Nats Win, Stands Empty, Blogger Remains
I still regret not heading for RFK last fall to watch that bizarre midnight game with the Phillies. Once the newspaper presses have shut down for the night, the reign of the bloggers begins. Or the rain of bloggers. Or something.
Anyhow, we had "RFK at 2 a.m.: The Sequel" on Saturday night, and yet again, I didn't go down to the park. Luckily, the professionals, like Fredberg's Todd Jacobson, were there, blogging away. And other professionals, like Soccer Insider and Baseball Fringesider Steven Goff, published online only reports, with killer quotes:
Kearns raced around the bases and scored easily for an inside-the-park homer -- his first and the team's first since moving from Montreal in 2005.
"I'd much rather jog around the bases," Kearns joked. "Speed kills."
But what really thrilled me was that Screech's Best Friend, the most deranged blogger currently operating in the D.C. sportsoblogoblogsphere, lasted the duration, before giving us 1,900 words on the game, at 5 a.m. As he noted, with typical restraint:
If you were anywhere else but RFK Stadium in Washington, DC--you missed one of The Greatest Finishes in Washington Nationals History.
Anyhow, while MSM journalists speculated on the number of fans left at the end, Screech's Best Friend actually counted 'em. Seventy-six, he says. He also reports that the tunnel leading to the Nats dugout flooded, and so the team had to walk from the clubhouse under the stands past the umpires dressing room to the visiting dugout and then across the field to reach their home dugout. Plus, he talked to Ryan Church's parents. Plus, he spotted Stan Kasten during the first rain delay.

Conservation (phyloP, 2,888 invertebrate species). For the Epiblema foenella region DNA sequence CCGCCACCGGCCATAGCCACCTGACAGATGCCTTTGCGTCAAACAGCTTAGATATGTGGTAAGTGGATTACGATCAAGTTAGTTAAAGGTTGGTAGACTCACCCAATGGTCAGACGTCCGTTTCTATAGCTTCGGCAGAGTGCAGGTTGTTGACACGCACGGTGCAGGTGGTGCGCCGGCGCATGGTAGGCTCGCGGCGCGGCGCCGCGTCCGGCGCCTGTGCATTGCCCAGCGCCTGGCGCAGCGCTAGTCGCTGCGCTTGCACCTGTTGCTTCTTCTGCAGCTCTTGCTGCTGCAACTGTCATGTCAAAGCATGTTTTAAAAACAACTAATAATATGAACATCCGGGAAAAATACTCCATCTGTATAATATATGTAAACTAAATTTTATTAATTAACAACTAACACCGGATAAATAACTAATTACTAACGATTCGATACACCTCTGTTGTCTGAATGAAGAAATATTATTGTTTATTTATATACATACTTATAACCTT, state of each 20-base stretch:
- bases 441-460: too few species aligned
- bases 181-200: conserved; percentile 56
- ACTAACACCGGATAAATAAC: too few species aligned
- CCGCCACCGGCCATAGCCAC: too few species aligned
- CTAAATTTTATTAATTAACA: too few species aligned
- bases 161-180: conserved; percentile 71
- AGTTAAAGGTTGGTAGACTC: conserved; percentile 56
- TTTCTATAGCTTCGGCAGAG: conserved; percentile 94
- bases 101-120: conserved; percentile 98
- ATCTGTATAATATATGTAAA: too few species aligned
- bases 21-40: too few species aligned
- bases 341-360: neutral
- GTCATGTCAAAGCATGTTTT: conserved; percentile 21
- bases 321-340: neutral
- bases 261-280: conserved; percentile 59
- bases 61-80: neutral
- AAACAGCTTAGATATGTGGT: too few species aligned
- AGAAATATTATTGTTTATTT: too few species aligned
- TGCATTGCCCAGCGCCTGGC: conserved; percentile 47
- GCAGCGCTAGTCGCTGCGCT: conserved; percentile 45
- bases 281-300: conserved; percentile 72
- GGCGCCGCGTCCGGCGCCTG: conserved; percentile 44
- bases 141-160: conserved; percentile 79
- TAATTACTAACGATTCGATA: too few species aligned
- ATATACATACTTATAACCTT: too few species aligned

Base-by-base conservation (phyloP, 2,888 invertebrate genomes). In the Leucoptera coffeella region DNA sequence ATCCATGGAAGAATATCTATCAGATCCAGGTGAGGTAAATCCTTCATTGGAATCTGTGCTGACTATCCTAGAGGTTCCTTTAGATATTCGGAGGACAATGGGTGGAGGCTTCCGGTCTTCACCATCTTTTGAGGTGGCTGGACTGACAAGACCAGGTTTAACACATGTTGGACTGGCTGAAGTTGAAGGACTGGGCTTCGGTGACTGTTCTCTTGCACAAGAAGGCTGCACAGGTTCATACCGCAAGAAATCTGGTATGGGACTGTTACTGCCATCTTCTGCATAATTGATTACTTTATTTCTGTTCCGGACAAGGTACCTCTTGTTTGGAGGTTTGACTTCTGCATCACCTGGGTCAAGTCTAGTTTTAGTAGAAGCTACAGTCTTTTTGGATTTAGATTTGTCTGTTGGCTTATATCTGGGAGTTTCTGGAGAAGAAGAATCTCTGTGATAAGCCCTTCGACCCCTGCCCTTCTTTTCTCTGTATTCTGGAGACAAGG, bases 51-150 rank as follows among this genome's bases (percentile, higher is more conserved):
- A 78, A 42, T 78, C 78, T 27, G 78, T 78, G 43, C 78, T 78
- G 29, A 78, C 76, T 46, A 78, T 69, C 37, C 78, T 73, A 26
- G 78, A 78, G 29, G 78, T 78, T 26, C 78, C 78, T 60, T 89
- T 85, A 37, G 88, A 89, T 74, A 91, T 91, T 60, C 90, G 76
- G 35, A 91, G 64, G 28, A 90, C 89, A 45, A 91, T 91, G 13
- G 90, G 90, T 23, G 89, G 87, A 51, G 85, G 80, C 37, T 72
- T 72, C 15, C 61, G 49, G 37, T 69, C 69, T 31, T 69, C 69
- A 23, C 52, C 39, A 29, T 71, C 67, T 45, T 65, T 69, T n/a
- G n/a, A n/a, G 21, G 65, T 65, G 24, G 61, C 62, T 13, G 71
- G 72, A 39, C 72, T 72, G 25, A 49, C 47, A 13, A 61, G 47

When the game was first called for rain in the top of 5th inning--IT WAS POURING, as fans scrambled for shelter. Team President Stan Kasten was standing in the walkway getting soaked wearing a short sleeved Curly W Polo shirt--stating: "Where are all you going! Its only a little rain!!"
Honestly, I'd buy that poster: the torrential rain, the flooded tunnels in RFK, the fans streaming for cover, various sea creatures cavorting in right field, and Stan Kasten standing resolute, unwavering, a statue among the weak-kneed wet-browed masses, pointing out that no one ever died from a little rain.
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